• Safety: When the trips are to locations with a high crime rate I do some research, look at the US Embassy website for their travel recommendations, and ask locals ahead of time on what the best options are for hotels and commuting in order to safely plan my trip. Understanding one’s risk tolerance in the environment is equally important so that it can be communicated. I have a low risk tolerance in new cities and countries where there are safety concerns. For example, if I don’t feel safe going out of the hotel for dinner or coffee meetings I make it clear and manage expectations of those who I am meeting with. In these circumstances, I have found those in country to be very accommodating and understanding. Separately, in unsafe environments I pre arrange the airport transfer with the hotel as I have found it to be is a good choice from a safety perspective but also from a mental and emotional stress perspective.

Preparing the suitcase and carry on: Apart from the regular suitcase packing items such as toiletries, it helps to plan what will be worn in accordance with the schedule, comfort and culture. For example, will there be walking (indoors/outdoors), will there be a back-to-back day that starts at 8pm and finishes at 10pm? Clothes (and shoes) impact our human performance in more ways than people realize. Being too hot, too cold, or feeling squeezed by our clothes takes away from our mental presence. Particularly shoes. As much as we may love an elegant pair of shoes, a beautiful dress, or a suit that doesn’t fit anymore, it is important to be honest about what the choice of clothing will do for bodily levels of comfort. This is the moment for radical self-honesty — if clothes are constricting any part of the gastrointestinal track, it will be hard to be fully present in a work lunch. If the shoes are not comfortable it will be tremendously uncomfortable to traverse the great lengths of a conference expo to meet and network with others. However, there are also climate related considerations — if it is a very hot climate an extra change of clothes may need to be factored in, otherwise you’ll be at the mercy of the hotel laundry schedule.

  • Gendered clothing considerations: Apart from schedule and climate considerations when it comes to packing clothes, there are also cultural considerations. Men (regardless of job title) benefit from having few variations across different meetings. A dark blue suit with a light-colored shirt can work from morning to night (excluding gala dinners). It is relevant to note that due to the wide-ranging options for women’s professional attire, and the many social expectations across each culture around the world, women have to plan their working clothing choices more intentionally. For women the range of clothing is quite large, particularly as women may (often) need to leverage clothing as a means to express the competence of their mind and the experience in their resumes. In relation to culture and social norms women need to be particularly sensitive as to what is deemed appropriate for a woman — which may not always be the same as for a man. I have found non skin tight pant suits, with loosely fitted shirts that come to the collar bone and closed toe shoes tend to be a safe option. For women there are also a wide range of fabric options — breathable fabrics are better than non-breathable fabrics. And regardless of whether one menstruates, is in the perimenopause years or has gone through menopause — layers are helpful to regulate temperature. (For some cultures certain colors carry certain meanings so it is important to be aware of those when choosing clothing.)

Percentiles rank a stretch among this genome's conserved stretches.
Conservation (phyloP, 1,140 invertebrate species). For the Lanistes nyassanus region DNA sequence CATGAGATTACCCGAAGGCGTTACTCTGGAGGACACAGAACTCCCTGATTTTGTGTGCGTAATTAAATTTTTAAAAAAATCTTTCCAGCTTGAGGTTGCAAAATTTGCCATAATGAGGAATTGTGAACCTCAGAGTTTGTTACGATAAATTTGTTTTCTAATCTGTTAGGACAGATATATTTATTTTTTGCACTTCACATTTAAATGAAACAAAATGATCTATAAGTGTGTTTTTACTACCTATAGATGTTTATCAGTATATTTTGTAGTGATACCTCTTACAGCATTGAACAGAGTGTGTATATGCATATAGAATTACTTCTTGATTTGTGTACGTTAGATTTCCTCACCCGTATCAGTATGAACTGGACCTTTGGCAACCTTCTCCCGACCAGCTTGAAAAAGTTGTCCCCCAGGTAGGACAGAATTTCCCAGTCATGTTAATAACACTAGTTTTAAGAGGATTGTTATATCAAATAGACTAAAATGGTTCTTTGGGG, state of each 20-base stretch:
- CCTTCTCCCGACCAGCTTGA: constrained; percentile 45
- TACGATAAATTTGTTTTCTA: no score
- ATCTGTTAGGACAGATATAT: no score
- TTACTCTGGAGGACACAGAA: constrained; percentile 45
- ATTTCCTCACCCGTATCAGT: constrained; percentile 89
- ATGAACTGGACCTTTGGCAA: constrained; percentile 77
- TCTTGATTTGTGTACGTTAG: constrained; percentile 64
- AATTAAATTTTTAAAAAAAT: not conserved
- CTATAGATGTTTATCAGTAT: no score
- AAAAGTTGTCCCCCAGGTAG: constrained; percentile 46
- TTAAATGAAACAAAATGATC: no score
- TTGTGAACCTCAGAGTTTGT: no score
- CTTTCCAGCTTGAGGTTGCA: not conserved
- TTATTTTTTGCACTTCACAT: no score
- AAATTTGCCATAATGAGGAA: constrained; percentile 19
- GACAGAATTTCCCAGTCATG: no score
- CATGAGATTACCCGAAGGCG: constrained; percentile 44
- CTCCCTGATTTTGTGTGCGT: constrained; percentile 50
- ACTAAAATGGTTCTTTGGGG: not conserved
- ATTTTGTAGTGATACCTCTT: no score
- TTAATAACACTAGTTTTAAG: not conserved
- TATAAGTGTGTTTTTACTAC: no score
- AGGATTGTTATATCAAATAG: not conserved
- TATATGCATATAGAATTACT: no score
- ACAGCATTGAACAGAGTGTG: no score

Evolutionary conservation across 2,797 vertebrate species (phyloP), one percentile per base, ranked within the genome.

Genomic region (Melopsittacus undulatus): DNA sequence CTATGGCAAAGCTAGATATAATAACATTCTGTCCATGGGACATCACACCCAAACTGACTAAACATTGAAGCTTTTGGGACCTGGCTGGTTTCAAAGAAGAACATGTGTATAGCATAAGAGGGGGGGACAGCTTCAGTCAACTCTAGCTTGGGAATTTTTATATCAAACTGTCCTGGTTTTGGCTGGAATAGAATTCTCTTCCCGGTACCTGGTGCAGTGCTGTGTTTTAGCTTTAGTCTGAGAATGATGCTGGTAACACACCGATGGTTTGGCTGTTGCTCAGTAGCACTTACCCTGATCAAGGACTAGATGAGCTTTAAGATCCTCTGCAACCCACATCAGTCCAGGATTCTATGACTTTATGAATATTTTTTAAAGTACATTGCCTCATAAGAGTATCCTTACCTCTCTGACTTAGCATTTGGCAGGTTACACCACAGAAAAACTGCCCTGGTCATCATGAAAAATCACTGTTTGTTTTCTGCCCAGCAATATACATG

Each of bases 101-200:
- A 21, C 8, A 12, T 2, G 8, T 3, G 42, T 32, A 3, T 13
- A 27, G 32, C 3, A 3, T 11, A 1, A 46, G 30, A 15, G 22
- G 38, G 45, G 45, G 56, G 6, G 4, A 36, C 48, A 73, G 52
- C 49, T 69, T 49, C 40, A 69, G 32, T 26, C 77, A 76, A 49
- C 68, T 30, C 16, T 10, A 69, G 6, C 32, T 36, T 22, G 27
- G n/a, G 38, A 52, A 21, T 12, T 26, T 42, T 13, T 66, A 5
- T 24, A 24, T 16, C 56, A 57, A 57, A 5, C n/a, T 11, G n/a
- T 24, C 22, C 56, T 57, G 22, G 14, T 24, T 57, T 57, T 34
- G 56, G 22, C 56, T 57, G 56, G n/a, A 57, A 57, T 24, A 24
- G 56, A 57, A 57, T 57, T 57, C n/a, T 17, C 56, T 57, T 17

• Sleepwear: Circadian neuroscientist Russell Foster explains that the sleep and awake cycle is like the “ying and yang” and how sleep helps memory consolidation and to process information. Because sleep is such a big part of human performance, I pack a couple sleepwear options. Not all hotel thermostats are the same and it can be tricky getting the temperature right the first couple nights at a hotel. Even for those who prefer to sleep without clothes it is important to pack some in case they are needed when trying to get the temperature right. On an intercontinental work trip, not feeling comfortable in one’s clothes (day or night) is not a personal aesthetical concern but a human and professional performance concern.
  • Packing food: Clothes are important but so is packing some ‘just-in-case-food’ for the circumstances where they are needed such as when one arrives hungry and late and there are no food options, or when the options available are not compatible to one’s dietary preferences. Packs of nuts, dried fruit, or baby food puree or easy open canned ready food could be very useful. Packing food is particularly helpful for those who have dietary preferences they’d like to (or need to) stick to during their trip. They can be left at the hotel for a quick breakfast snack or in the bag for food on the go as sometimes it can be a long while between meals.